The Park Building, designed by George B. Post and built in 1896, is a feast of classical detailing, and probably our oldest existing skyscraper, depending on our definition of “skyscraper.” (The Conestoga Building, built in 1892, is our earliest steel-cage building, but it is only seven storeys high.)
No one knows for sure who sculpted the row of telamones that hold up the roof, but it is certainly one of Pittsburgh’s most memorable and yet most neglected sights—neglected because few pedestrians ever look up to see the figures glowering down at them.
The Park Building is at Fifth Avenue and Smithfield Street, a short walk from either Steel Plaza or Wood Street subway station.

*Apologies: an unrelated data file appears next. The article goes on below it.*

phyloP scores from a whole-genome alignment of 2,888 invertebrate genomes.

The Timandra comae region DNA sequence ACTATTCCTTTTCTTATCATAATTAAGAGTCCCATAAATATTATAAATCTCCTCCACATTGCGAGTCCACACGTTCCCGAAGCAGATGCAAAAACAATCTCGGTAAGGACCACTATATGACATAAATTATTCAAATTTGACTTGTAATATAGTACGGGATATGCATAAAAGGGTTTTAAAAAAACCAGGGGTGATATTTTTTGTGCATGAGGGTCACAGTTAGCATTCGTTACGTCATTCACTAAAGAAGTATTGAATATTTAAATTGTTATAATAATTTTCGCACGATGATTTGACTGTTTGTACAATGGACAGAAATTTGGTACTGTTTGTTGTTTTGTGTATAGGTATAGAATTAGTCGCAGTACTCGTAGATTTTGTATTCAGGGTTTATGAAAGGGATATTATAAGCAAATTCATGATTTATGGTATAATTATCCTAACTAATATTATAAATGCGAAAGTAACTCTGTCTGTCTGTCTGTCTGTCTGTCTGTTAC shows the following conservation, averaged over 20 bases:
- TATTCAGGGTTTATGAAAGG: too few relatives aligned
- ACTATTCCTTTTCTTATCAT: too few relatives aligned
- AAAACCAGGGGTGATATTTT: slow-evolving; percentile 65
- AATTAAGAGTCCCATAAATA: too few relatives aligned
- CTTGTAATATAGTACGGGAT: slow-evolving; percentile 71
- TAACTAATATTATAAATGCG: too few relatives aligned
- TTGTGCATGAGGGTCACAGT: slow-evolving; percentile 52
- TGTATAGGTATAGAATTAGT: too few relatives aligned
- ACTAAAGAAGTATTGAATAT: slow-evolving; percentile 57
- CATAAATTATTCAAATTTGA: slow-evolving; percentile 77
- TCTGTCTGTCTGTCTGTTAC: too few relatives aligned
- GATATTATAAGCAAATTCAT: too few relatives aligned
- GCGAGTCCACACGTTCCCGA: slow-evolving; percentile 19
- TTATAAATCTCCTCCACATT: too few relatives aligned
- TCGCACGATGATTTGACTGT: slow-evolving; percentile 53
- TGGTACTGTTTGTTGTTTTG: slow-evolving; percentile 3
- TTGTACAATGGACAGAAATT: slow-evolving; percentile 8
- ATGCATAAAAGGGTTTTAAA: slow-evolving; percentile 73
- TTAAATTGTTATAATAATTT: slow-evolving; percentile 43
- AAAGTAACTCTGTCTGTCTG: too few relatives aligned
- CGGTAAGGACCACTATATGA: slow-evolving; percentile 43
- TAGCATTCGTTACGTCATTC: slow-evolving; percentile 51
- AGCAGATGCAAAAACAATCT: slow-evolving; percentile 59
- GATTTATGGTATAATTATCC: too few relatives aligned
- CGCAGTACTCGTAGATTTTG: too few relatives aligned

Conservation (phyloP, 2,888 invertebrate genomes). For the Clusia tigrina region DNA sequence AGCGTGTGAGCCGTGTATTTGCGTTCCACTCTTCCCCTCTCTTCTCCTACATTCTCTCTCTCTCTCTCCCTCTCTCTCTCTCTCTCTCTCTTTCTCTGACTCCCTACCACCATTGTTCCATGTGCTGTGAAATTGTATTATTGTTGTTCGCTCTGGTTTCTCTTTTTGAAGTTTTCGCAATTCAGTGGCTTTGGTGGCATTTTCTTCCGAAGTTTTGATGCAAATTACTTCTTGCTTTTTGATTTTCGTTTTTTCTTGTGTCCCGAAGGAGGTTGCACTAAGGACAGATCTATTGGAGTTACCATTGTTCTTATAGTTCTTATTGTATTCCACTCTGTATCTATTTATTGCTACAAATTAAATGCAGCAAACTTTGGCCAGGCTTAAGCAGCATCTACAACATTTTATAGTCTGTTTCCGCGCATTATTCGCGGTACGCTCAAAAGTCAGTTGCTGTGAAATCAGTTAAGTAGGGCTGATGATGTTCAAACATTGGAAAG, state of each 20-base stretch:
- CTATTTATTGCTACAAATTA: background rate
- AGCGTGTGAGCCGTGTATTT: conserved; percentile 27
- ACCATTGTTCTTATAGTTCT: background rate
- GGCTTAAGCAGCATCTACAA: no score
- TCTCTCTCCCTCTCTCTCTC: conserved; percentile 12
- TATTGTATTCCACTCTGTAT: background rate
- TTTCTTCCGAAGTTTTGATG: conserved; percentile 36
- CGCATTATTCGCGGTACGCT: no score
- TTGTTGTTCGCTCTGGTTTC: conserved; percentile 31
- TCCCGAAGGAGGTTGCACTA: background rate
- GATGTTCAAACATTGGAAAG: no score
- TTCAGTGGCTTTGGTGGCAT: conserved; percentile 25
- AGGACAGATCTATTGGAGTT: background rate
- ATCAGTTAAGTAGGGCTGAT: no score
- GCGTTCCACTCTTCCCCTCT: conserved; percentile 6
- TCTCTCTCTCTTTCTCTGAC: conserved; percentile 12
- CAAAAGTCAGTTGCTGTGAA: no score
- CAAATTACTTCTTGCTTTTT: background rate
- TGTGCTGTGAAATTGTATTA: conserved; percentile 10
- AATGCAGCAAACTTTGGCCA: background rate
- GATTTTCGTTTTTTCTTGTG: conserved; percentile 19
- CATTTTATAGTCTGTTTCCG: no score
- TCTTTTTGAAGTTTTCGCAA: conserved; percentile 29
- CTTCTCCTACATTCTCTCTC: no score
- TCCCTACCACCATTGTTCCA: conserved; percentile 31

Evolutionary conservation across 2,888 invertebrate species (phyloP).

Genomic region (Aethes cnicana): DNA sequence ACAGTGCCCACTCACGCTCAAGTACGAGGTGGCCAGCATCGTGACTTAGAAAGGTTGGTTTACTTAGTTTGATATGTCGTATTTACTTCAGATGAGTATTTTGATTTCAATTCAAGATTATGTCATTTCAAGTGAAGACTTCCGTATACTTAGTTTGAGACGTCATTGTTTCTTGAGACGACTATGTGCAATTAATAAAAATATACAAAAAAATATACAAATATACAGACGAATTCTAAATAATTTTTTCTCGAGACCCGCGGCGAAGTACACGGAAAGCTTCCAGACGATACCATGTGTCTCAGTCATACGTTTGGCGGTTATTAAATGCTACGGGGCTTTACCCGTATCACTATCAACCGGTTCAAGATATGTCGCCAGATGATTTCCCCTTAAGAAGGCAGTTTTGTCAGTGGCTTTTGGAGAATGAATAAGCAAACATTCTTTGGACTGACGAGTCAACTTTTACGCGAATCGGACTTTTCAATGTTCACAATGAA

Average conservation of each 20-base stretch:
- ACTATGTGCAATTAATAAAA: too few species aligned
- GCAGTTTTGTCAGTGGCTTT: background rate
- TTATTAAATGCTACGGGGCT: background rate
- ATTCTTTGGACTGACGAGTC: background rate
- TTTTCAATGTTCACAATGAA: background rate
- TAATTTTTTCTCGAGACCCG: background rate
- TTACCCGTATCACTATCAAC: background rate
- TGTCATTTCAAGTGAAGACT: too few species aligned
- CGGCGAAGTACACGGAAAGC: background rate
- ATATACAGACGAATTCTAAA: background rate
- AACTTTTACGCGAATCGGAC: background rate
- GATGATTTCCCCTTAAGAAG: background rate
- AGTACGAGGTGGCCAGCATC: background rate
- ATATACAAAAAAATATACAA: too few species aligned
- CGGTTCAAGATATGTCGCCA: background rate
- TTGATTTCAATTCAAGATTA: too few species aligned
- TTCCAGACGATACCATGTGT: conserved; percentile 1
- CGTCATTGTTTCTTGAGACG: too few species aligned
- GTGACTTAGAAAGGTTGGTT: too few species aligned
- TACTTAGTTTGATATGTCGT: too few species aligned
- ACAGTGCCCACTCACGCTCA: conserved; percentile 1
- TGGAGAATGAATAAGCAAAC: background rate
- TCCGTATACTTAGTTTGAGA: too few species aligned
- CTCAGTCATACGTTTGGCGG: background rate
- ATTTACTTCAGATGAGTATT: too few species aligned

Joseph Hone, the department-store baron, certainly had enough money for a mausoleum, but chose to be remembered by this beautiful monument instead. Because the relief is worth examining, old Pa Pitt has given you this picture in a larger size than usual: click on it to load the picture in your browser, then magnify it to full size.